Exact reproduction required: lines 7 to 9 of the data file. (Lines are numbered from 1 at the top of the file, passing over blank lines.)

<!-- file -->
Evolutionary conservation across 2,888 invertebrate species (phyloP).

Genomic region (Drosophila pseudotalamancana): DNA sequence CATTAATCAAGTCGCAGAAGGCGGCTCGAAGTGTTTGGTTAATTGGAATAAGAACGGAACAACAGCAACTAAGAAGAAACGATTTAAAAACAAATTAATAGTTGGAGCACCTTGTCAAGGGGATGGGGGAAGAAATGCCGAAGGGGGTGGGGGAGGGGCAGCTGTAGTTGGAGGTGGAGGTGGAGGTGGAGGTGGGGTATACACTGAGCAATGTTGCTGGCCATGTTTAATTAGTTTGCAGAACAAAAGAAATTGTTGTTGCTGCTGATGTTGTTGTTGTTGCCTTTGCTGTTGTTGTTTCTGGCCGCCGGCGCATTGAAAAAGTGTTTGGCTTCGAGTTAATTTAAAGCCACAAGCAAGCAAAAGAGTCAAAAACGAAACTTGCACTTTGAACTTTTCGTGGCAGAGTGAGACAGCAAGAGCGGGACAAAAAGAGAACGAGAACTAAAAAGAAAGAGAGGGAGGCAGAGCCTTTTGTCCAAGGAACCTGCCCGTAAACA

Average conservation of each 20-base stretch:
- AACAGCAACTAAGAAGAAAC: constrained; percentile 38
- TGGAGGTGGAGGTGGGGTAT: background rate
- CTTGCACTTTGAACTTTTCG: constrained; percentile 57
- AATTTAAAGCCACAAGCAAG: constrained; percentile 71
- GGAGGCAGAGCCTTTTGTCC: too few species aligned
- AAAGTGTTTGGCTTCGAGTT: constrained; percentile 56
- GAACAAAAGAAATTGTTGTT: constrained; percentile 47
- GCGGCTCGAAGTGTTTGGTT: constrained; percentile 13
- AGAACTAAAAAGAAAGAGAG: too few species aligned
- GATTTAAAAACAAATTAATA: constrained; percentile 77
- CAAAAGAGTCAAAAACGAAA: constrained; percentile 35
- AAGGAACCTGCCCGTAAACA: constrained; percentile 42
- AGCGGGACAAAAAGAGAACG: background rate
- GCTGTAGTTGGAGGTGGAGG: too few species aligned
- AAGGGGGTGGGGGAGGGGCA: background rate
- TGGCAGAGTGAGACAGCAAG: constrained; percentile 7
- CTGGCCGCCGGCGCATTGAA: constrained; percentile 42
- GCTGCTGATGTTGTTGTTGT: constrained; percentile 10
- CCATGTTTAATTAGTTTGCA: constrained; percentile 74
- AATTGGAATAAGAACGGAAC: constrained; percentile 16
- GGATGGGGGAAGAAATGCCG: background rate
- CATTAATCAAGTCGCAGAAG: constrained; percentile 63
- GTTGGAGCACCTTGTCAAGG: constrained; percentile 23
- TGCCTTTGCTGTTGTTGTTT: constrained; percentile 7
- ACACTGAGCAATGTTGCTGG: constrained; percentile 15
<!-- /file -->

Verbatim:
- AATTTAAAGCCACAAGCAAG: constrained; percentile 71
- GGAGGCAGAGCCTTTTGTCC: too few species aligned
- AAAGTGTTTGGCTTCGAGTT: constrained; percentile 56